Income trusts pay little or no corporate tax, instead shovelling out the bulk of earnings to investors, who are taxed individually. Critics said Ottawa and the provinces never recouped all the lost revenue and ended up losing hundreds of millions of dollars in revenue each year.
Mr. Flaherty announced that Ottawa will start taxing trusts in the same manner as corporations, effective immediately for new trusts and starting in the 2011 tax year for existing trusts.

He acknowledged this will force Telus and BCE to reconsider their plans to convert to trusts that would have ranked as the largest in Canadian history.

The measure is expected to roil markets today, driving down the unit prices of most trusts and hammering the shares of Telus and BCE.

Tax expert Jack Mintz, with the University of Toronto's Rotman School of Management, predicted that Ottawa's actions will spell the end of conversion plans for both companies.

"I would not expect the trust conversions to go ahead. That's for sure," he said.

The tax rate on trust distributions will start at 34 per cent — to mirror federal and provincial taxes on companies — and will drop to 31.5 per cent by 2011. Ottawa will remit to the provinces a 13-percentage-point share of the revenue.

This effectively ends any tax advantages for investors in trusts over corporations.
Finance watchers said they expect the measure to stop almost all corporate conversions to trusts — and may encourage some that have already converted to rethink the move.
"Perhaps over the next four years, some who have already converted may go back to a corporate structure," Toronto Dominion Bank chief economist Don Drummond said.
Mr. Flaherty said this will restrain a wave of conversions that he said threatens corporate productivity, because pressure on trusts to distribute all profits cramps Canadian productivity by eroding trusts' ability to reinvest and innovate.

The trust tax is certain to hammer the retirement savings of millions of Canadians who've come to rely on trusts for hefty returns, including many seniors, whom the Tories consider a key voting group.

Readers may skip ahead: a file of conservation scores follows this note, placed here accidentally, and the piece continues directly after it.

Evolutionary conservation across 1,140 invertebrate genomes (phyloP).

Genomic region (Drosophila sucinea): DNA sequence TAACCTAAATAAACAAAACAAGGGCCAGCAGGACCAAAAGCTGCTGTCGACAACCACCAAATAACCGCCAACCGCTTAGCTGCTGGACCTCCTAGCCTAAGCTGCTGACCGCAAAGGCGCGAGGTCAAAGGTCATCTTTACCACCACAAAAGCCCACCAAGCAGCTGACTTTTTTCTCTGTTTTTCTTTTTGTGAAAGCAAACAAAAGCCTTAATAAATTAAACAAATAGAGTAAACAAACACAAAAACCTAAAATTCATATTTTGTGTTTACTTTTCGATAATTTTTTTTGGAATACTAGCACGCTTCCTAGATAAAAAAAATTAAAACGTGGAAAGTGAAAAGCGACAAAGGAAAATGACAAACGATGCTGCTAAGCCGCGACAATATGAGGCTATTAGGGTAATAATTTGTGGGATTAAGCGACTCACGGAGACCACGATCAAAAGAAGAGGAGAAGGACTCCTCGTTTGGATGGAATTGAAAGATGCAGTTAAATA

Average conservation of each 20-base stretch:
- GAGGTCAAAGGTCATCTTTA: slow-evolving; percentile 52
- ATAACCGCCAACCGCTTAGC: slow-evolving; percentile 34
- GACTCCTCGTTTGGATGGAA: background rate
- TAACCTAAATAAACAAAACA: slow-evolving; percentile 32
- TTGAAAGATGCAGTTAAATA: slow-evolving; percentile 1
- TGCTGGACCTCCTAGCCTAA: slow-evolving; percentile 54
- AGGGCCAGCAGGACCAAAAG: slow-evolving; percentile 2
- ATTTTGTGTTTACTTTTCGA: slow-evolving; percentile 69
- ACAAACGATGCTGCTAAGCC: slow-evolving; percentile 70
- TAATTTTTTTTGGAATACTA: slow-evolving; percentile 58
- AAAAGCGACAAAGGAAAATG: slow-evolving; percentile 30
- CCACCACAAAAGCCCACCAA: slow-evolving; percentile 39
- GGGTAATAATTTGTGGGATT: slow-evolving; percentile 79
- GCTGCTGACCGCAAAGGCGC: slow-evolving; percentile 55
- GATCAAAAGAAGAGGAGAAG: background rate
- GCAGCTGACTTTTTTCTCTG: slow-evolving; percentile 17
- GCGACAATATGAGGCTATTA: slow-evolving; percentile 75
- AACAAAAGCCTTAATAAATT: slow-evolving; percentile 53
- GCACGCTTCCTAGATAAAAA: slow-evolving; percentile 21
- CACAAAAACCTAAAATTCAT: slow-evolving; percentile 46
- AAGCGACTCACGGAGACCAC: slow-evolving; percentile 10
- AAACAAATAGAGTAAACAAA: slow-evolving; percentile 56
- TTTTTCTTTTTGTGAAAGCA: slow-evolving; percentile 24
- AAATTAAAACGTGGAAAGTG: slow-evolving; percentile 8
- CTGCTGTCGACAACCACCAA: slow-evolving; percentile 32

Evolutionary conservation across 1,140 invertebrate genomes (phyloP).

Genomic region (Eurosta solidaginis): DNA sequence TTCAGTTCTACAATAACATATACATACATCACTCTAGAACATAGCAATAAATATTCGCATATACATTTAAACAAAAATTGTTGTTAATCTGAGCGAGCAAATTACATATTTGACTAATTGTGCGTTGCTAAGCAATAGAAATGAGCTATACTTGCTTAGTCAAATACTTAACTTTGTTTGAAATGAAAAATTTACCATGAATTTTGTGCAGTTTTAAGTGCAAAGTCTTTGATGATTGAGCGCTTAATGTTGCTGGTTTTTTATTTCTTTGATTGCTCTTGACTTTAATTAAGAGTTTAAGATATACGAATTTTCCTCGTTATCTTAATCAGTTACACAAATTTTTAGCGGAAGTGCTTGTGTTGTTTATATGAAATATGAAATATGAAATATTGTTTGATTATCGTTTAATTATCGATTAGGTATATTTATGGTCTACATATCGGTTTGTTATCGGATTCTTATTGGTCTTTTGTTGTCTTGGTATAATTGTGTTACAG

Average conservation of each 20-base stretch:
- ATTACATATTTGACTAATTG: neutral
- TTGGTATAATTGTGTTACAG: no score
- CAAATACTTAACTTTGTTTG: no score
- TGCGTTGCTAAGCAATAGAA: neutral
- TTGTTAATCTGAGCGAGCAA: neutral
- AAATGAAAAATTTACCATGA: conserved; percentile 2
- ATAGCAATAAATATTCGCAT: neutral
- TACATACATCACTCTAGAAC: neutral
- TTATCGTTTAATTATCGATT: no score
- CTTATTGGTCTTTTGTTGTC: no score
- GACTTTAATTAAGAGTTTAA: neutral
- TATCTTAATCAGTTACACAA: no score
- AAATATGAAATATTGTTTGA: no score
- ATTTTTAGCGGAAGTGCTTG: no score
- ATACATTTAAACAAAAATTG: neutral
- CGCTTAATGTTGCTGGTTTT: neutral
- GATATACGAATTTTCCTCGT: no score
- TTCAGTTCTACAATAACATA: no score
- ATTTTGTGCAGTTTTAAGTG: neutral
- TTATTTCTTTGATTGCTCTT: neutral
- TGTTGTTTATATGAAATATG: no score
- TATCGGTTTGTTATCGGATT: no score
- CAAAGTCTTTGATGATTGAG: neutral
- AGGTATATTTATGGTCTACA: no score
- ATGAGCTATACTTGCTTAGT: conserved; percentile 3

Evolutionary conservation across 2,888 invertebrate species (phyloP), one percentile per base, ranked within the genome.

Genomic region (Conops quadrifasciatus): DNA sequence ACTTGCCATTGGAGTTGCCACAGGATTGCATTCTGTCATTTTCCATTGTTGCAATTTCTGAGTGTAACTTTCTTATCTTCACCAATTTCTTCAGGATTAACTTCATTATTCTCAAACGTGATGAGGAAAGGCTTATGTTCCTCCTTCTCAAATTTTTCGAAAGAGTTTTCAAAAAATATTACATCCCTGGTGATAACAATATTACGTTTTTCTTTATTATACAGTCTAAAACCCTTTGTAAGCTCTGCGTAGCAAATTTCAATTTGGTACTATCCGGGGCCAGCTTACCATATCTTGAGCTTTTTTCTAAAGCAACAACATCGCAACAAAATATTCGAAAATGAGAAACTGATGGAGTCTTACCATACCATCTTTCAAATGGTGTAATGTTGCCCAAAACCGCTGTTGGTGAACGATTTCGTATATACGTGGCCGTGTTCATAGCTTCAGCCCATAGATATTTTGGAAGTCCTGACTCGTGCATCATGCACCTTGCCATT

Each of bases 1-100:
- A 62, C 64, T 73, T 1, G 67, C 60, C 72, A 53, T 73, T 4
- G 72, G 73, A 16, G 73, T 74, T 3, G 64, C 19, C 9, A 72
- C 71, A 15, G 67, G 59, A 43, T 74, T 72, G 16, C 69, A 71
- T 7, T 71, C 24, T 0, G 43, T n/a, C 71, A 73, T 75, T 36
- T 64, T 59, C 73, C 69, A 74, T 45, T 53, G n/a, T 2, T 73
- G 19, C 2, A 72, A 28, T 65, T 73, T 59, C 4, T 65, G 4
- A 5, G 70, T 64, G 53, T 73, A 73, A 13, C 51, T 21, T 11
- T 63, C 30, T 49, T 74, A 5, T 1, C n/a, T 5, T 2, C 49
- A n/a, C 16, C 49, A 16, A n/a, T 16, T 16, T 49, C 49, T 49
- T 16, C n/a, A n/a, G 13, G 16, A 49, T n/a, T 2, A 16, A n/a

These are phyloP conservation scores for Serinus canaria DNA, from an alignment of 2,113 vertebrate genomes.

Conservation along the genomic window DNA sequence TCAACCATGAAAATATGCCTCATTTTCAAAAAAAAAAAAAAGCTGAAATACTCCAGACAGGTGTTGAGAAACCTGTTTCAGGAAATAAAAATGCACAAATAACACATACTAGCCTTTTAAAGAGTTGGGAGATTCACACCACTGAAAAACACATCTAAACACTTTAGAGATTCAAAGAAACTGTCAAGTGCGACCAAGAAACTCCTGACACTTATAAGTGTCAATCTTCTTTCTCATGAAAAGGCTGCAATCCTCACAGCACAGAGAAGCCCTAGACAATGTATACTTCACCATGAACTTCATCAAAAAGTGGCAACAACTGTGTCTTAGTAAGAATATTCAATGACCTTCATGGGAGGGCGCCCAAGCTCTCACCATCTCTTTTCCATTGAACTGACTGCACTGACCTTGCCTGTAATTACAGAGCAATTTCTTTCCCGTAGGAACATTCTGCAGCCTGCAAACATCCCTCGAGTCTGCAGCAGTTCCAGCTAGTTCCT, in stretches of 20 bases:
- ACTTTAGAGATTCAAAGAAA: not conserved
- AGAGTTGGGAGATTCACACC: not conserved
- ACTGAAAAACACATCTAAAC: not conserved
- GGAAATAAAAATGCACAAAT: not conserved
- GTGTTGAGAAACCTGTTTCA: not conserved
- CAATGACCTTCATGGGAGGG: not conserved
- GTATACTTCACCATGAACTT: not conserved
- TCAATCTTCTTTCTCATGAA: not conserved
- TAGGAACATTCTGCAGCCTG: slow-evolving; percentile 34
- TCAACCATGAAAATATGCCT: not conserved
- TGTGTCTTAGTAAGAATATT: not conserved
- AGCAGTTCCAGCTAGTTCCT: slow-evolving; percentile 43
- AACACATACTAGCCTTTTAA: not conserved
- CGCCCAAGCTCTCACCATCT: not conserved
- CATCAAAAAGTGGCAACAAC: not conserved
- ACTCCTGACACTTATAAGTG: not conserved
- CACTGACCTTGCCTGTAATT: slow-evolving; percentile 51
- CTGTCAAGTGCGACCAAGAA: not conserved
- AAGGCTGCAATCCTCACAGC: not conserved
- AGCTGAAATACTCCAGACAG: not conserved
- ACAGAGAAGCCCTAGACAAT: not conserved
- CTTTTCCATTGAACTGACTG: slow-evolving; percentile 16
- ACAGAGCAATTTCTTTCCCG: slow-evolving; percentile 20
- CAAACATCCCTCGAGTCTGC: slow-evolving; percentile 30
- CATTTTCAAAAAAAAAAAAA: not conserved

The Conservatives tried to cushion the blow of the trust tax by unveiling more than $1-billion in annual tax breaks for seniors and enacting a half-percentage-point rate cut in the general corporate tax rate, to take place in 2011.

The corporate tax cut will "ensure there will not be more government revenue generated from the corporate sector," Mr. Flaherty said.

The senior-targeted tax relief, which goes into effect in 2007, takes two forms. Ottawa will allow senior couples to split their pension income and thereby reduce their income tax bill. It's also boosting a tax credit for low-and middle-income seniors called the Age Credit Amount by $1,000, to $5,066.

Concern over income trusts spiked in mid-October when Mr. Mintz estimated that Ottawa and the provinces stood to collectively lose $1.1-billion in annual revenue after Telus and BCE converted.

Yesterday, Mr. Flaherty said federal government losses alone were about $500-million annually and would have climbed to $800-million after Telus and BCE converted.

The Tories are tackling what the Liberals left unfinished last year. The Liberals considered everything from a trust tax to lightening the tax burden on corporations. They eventually decided to cut the effective rate of tax on corporate dividends. This reduced the tax advantages of trusts, but critics considered it a half measure.

Liberal finance critic John McCallum accused the Conservative Party yesterday of hurting Canadians' retirement savings by breaking their campaign pledge.

"I think Canadians who invested in income trusts secure in the belief that the government will keep its word will have a real shock," Mr. McCallum said. "There's absolutely no doubt there's going to be some big losers out there as a consequence of this broken promise."